Ralph Nader isn't having much fun these days. How could he? Putting up with the Democrat's "dirty tricks" is full time job.
The most recent assault by Democrats to the Nader campaign, and perhaps the most egregious, came this week in Oregon where Democrats successfully stopped Nader from attaining ballot access.
"The Secretary of State in Oregon [Democrat Bill Bradbury] told us to number our petition sheets," Nader's spokesperson Kevin Zeese says. "Then he refused to put us on the ballot because we numbered them -- discarding enough signatures to make us 200 short."
This wasn't the first time Democrats in the state have gone after Nader however. They've been at it for months. The ex-anti-war crusader turned Kerry puppet, Howard Dean, spoiled the Nader campaign's first bid to get on the Oregon ballot by suppressing turn out with an aggressive media barrage the day of Nader's convention.
Weeks later during Nader's second event in Oregon the Democrats struck again, this time by sending 150 Kerry backers into the hall to swell the crowd to over 1,000, which forced them close the doors and leave out hundreds of angry Naderites. The Democrat invaders then refused to sign Nader's petition, which would have put him on the ballot by bringing together 1,000 supporters in one meeting. The Nader campaign failed to make the mark that day by a mere 50 signatures.
As if that wasn't enough, Oregon Democrats then hired a law-firm to harass Nader's signature gatherers in the state.
"Democrats are promising to line-up law firms to litigate our ballot access on frivolous technicalities," Nader stated in a campaign press release on July 9. "Democrats are harassing our petitioners. This anti-democratic activity by the Democratic Party limiting the voter's choices to only the two major party candidates, is a repudiation of voters who wish to vote for candidates of their choice and shows the lack of confidence Democrats have in their own candidate."
In Oregon it was Margaret S. Olney of Smith, Diamond, and Olney who threatened Nader petition circulators by sending them intimidating letters. In her note Olney wrote that her firm, which was hired by Democrats, was investigating "whether fraudulent signature-gathering techniques were used in the circulation of those petitions [and the petitioner's involvement] may result in a conviction of a felony with a fine of up to $100,000 or prison for up to five years."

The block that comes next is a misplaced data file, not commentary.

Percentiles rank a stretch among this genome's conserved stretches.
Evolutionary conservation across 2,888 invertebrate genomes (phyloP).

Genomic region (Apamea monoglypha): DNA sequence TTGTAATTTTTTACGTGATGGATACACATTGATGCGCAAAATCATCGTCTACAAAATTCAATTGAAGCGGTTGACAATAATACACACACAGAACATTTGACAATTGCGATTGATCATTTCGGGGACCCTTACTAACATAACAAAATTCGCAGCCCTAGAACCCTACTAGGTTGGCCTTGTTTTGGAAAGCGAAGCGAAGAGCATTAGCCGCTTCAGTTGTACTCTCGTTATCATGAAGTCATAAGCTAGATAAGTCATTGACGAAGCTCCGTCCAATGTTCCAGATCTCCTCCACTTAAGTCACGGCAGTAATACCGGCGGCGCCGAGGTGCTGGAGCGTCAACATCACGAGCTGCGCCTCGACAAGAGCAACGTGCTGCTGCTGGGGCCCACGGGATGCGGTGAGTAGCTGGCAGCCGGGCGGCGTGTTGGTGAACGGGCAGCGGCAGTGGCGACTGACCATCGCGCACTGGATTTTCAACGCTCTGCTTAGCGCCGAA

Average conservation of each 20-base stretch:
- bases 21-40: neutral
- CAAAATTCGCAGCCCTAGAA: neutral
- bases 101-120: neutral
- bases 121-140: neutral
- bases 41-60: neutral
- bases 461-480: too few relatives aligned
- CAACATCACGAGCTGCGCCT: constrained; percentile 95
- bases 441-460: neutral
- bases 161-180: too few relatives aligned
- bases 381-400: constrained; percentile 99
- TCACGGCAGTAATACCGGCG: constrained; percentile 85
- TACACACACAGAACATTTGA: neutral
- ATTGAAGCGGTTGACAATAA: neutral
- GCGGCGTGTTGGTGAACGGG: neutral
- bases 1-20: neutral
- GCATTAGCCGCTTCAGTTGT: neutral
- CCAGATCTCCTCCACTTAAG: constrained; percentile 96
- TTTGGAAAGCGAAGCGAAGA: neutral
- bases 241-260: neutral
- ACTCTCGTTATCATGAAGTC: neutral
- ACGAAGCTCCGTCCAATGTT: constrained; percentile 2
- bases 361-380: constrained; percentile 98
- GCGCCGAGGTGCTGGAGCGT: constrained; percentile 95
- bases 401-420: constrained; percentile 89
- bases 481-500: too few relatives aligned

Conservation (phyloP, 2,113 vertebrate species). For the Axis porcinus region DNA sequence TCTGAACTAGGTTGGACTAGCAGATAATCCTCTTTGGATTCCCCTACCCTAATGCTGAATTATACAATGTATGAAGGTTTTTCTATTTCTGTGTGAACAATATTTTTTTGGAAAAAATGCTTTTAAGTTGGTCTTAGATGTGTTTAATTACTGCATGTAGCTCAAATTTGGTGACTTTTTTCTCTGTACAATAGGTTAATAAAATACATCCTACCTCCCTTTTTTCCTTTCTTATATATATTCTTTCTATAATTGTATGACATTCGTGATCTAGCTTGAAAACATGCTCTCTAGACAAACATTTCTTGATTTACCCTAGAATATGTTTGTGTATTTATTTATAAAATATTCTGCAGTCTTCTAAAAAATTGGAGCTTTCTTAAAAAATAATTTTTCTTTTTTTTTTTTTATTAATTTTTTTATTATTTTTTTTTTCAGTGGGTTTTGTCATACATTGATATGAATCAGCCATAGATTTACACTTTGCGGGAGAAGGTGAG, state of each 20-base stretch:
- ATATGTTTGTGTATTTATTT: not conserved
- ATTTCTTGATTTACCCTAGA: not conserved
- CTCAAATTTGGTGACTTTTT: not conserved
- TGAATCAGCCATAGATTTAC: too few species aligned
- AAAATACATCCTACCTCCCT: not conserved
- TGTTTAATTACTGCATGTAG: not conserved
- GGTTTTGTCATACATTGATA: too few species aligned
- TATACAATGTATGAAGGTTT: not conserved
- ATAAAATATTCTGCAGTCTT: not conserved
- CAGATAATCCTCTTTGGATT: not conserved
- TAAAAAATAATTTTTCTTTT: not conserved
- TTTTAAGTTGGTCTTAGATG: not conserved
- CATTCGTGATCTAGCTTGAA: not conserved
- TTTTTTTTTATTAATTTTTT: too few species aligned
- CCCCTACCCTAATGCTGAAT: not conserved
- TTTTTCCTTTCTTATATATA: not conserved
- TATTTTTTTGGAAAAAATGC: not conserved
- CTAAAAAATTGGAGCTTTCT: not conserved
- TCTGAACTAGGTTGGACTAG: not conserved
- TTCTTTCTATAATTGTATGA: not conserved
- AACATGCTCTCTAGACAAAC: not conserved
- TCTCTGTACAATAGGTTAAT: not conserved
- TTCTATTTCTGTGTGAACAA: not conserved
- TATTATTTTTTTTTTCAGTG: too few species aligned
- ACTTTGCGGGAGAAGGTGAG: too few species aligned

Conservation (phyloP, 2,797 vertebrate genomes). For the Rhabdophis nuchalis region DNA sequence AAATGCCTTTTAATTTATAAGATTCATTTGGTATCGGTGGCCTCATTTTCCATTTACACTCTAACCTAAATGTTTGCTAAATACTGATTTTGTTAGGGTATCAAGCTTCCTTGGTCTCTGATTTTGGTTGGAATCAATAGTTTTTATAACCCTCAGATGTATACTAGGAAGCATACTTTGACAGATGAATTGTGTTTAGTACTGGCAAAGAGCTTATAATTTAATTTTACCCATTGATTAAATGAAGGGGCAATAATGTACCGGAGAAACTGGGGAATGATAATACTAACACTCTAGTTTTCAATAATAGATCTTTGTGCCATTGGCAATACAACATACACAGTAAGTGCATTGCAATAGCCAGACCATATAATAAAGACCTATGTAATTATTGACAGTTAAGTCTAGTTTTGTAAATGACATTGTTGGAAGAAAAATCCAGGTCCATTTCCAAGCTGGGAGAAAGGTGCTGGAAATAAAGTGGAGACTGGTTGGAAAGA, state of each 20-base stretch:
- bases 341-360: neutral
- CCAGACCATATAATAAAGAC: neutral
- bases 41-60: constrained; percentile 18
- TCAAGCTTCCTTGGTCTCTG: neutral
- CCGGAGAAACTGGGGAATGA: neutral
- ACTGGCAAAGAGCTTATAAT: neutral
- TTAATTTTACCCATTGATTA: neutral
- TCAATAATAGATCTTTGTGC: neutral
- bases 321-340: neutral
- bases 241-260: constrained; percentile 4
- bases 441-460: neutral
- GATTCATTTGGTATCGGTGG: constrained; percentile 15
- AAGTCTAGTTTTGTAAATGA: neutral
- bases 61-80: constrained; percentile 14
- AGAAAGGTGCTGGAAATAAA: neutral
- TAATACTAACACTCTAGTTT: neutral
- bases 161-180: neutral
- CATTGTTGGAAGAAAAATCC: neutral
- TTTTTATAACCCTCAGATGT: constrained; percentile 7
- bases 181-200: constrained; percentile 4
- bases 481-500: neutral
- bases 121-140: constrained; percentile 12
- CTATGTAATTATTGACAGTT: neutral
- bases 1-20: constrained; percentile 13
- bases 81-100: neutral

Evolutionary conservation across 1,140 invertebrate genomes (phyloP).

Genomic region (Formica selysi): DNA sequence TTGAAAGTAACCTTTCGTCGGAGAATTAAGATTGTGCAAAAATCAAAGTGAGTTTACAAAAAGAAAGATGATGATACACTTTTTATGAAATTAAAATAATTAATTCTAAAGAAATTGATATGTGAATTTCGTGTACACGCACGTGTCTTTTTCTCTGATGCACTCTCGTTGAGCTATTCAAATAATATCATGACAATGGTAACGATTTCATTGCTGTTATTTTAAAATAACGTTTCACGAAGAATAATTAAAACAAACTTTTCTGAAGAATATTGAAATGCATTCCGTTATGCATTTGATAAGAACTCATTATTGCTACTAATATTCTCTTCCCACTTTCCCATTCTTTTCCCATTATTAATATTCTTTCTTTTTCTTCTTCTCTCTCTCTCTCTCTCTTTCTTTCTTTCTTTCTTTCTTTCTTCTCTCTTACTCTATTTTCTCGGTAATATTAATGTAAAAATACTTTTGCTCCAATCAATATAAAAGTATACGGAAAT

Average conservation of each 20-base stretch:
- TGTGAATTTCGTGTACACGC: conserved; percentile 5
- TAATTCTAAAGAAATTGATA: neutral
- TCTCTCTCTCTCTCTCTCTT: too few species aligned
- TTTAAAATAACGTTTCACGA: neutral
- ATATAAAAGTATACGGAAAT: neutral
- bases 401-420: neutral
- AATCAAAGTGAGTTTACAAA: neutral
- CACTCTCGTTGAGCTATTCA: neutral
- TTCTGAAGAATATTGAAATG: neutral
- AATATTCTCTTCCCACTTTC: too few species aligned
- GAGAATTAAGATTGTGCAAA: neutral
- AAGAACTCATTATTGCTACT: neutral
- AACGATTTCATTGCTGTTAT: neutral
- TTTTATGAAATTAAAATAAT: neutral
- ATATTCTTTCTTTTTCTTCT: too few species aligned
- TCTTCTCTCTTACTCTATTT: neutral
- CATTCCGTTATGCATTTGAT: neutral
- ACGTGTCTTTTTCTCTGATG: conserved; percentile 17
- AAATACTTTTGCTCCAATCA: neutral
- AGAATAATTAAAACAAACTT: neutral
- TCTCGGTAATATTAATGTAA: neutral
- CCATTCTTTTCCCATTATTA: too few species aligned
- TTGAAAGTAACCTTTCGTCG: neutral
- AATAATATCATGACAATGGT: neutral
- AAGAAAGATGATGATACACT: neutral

Even after the Nader campaign complained to Oregon's Secretary of State, the firm sent investigators to the individual's homes and repeated the threats.
"Despite this harassment and abuse we were still able to collect 28,000 signatures and the counties verified more than 18,000," says Zeese. "We needed 15,300 to get on the ballot. The Democrats alleged fraud and forgery -- but couldn't find any -- so the Democratic Secretary of State disqualified us for following the advice we were given by his office."
Of the 28,000 signatures turned in 10,000 were deemed invalid by Secretary of State Bill Bradbury, the Katherine Harris of the Beaver State. The state Elections Division then disregarded another 2,354 signatures because of the numbering problems, plus an additional 718 signatures because Nader petitioners did not sign and date each sheet of names.
Greg Kafoury, Nader's campaign manager in Oregon, is planning to file lawsuit against the Secretary's office in Multnomah Circuit Court this week.
"I think it is partisan. I think it is cynical. I think it is corrupt," says Kafoury.
He forgot to mention undemocratic. But then that goes with the territory.
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